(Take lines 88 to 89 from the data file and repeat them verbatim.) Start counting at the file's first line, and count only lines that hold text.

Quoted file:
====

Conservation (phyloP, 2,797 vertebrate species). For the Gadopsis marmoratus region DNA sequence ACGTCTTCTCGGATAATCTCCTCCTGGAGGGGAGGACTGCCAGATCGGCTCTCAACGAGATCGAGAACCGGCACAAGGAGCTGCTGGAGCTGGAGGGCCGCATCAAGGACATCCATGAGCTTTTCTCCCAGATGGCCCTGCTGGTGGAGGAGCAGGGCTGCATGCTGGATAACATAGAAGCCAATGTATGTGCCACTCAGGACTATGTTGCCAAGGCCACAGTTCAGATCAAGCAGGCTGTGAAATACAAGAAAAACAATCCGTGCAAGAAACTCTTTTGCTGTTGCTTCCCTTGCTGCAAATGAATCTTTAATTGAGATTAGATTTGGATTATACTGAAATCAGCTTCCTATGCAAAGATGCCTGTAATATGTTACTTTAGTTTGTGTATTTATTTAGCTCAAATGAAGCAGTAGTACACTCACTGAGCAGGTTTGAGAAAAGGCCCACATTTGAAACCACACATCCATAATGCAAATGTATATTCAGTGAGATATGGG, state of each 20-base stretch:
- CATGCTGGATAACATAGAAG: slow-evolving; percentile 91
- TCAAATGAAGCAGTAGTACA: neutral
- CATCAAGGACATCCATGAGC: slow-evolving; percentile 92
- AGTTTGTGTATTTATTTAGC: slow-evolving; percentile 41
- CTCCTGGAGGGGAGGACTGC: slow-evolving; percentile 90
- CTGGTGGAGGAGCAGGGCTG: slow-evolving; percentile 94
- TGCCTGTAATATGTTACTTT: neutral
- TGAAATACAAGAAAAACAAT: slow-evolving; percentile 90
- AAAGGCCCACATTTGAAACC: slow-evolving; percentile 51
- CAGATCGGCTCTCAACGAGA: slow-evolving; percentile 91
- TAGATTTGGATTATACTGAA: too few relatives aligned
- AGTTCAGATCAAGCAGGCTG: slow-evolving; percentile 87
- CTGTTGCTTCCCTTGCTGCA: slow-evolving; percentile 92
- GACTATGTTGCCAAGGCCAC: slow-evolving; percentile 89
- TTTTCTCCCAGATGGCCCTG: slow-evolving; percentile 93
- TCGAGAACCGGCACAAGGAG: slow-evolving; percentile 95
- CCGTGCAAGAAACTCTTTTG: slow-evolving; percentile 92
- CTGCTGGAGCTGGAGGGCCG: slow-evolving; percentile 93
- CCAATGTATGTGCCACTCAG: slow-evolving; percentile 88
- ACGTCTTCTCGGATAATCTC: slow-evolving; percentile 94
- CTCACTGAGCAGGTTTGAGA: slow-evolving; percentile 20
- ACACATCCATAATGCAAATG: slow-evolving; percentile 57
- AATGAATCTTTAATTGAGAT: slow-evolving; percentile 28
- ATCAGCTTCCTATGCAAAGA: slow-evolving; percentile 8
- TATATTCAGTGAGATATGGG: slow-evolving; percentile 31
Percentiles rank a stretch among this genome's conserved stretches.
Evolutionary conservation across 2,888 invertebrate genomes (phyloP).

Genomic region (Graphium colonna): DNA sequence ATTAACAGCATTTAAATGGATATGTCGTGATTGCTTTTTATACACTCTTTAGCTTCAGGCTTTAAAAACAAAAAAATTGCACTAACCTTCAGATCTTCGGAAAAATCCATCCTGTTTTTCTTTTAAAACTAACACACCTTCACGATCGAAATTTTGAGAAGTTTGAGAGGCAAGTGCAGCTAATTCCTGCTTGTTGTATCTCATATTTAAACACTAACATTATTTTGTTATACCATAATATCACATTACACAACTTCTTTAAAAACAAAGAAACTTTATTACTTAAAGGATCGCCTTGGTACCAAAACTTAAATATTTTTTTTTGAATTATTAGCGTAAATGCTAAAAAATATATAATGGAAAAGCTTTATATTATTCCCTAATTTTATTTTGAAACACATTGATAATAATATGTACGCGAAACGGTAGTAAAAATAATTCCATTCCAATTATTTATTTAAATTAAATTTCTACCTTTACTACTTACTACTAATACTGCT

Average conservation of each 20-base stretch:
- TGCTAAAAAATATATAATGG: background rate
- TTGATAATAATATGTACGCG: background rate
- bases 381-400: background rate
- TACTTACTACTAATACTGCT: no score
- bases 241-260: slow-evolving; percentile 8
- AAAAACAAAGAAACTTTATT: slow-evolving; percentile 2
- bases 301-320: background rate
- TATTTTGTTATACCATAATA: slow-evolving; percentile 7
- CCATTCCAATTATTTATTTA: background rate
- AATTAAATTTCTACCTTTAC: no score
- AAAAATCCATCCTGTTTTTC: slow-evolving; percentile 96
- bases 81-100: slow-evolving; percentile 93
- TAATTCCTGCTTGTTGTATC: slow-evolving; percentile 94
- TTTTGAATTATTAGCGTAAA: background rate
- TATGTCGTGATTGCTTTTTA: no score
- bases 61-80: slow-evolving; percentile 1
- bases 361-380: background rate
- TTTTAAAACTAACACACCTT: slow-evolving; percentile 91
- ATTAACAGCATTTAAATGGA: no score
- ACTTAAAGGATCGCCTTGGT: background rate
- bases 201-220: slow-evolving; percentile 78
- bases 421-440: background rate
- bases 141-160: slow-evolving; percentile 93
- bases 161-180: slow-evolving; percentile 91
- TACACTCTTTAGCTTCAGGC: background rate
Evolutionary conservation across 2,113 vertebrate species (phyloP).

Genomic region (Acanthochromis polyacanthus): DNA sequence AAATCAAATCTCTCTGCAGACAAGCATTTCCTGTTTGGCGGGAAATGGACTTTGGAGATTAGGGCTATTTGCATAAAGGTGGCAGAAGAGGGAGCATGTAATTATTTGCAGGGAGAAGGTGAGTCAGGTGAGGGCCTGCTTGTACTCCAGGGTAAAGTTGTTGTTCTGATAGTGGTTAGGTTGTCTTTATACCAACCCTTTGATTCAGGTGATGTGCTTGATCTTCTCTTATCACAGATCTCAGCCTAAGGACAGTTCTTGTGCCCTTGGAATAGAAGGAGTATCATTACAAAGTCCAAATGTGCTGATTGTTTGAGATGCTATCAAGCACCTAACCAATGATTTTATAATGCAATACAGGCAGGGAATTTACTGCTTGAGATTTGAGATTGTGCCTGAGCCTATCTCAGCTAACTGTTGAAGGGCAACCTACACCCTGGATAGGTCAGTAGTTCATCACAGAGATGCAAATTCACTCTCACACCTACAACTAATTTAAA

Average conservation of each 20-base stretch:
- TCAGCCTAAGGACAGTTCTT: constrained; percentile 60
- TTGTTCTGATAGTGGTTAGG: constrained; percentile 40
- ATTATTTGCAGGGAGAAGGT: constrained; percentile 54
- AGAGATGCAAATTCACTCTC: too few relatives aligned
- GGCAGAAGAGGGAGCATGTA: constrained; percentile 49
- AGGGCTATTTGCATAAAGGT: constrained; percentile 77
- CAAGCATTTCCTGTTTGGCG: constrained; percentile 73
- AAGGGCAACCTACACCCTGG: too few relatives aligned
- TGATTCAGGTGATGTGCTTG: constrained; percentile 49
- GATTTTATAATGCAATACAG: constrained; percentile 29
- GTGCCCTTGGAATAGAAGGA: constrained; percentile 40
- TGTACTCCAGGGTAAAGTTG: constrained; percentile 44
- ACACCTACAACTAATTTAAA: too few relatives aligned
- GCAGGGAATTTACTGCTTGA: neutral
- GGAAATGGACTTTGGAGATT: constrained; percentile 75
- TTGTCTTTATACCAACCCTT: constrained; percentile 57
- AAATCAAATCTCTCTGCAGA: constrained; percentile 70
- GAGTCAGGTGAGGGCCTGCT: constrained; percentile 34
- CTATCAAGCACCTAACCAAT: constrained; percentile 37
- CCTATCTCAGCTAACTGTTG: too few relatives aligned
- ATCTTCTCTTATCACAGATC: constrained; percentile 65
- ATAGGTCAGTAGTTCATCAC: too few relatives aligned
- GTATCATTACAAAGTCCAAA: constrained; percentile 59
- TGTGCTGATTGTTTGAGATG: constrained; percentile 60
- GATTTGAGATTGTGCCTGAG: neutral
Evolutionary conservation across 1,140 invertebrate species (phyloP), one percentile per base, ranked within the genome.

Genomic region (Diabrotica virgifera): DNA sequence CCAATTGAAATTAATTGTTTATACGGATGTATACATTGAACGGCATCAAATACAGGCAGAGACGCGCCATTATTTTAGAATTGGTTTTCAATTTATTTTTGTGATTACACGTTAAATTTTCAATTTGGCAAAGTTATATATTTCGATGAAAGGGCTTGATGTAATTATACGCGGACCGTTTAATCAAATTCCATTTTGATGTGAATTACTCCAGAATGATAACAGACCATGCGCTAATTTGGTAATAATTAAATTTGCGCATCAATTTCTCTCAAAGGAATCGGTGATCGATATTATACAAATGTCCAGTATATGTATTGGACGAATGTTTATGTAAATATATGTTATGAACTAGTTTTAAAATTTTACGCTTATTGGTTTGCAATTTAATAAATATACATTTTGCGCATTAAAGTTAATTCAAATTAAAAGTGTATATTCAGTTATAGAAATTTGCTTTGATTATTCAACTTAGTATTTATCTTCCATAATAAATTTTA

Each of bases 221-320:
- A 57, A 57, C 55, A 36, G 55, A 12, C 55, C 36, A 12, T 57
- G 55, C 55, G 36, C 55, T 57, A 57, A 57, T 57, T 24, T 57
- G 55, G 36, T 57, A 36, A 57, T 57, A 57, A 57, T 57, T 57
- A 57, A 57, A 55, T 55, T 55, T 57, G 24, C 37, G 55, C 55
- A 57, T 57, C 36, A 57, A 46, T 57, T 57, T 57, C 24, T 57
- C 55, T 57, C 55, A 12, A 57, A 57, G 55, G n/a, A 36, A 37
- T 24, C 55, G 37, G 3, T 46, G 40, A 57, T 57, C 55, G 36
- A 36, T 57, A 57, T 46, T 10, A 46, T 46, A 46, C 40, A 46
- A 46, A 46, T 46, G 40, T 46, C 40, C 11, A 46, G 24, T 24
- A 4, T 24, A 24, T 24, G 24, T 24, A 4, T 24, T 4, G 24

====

- G 55, C 55, G 36, C 55, T 57, A 57, A 57, T 57, T 24, T 57
- G 55, G 36, T 57, A 36, A 57, T 57, A 57, A 57, T 57, T 57